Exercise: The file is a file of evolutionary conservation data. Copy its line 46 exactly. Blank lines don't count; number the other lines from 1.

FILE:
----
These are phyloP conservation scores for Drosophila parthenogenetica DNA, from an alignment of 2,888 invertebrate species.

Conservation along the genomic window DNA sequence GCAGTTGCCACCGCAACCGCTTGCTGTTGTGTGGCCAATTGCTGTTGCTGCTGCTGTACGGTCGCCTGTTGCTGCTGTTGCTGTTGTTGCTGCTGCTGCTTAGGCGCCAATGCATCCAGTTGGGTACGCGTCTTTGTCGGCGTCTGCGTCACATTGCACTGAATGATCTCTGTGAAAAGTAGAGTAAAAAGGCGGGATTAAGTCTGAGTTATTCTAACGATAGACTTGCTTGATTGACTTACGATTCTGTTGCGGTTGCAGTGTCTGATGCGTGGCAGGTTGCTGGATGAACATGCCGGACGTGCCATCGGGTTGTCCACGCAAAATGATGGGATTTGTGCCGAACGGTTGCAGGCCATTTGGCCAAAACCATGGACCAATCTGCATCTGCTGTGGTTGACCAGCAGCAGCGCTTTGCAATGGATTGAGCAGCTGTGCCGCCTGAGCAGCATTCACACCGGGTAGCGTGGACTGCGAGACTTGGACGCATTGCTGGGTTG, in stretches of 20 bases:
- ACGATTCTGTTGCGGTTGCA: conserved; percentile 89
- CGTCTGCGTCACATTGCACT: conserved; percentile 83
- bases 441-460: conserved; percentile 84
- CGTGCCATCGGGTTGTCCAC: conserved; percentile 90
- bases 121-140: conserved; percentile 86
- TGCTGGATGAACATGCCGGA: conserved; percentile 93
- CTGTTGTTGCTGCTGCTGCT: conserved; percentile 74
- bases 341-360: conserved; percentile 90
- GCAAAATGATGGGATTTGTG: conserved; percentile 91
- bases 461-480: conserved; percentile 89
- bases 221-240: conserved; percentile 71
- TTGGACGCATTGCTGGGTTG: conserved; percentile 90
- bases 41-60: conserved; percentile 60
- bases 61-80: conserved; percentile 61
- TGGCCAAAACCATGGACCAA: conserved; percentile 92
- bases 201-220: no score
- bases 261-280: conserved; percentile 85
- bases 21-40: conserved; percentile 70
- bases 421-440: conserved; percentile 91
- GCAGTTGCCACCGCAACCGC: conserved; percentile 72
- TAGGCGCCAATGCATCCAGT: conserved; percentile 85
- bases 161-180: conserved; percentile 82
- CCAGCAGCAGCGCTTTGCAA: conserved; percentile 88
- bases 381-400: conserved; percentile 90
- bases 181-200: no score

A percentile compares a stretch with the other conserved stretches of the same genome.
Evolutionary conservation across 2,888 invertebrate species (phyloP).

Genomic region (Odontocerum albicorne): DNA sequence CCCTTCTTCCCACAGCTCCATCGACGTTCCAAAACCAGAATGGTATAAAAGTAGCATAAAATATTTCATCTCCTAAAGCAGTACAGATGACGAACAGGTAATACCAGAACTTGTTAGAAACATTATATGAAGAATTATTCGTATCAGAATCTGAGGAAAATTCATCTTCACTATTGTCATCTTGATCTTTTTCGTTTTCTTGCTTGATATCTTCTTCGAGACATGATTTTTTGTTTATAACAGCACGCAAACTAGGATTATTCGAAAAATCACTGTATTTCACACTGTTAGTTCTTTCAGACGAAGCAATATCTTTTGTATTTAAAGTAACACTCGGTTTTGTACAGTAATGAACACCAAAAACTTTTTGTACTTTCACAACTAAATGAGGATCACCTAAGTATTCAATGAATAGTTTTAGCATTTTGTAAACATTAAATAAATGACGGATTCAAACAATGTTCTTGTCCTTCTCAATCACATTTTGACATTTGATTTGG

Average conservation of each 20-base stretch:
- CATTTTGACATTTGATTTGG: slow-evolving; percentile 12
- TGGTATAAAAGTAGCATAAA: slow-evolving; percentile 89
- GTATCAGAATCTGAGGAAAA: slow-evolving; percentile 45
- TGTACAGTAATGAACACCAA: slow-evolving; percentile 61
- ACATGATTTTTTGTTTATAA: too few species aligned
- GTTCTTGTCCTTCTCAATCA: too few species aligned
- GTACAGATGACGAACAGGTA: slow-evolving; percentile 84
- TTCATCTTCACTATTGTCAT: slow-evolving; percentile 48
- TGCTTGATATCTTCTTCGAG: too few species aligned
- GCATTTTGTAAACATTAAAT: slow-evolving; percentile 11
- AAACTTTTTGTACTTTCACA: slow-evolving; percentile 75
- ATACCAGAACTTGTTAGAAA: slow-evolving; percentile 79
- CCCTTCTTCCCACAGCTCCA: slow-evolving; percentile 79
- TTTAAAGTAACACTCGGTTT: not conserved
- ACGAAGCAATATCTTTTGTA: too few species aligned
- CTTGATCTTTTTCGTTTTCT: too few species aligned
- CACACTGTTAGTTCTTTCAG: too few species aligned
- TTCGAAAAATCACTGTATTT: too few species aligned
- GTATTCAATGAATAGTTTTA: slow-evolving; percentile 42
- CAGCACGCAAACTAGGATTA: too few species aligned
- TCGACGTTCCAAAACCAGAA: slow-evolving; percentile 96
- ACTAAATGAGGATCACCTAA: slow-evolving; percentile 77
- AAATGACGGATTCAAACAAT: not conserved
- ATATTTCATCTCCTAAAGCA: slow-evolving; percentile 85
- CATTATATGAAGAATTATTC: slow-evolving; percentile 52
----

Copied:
- ACGAAGCAATATCTTTTGTA: too few species aligned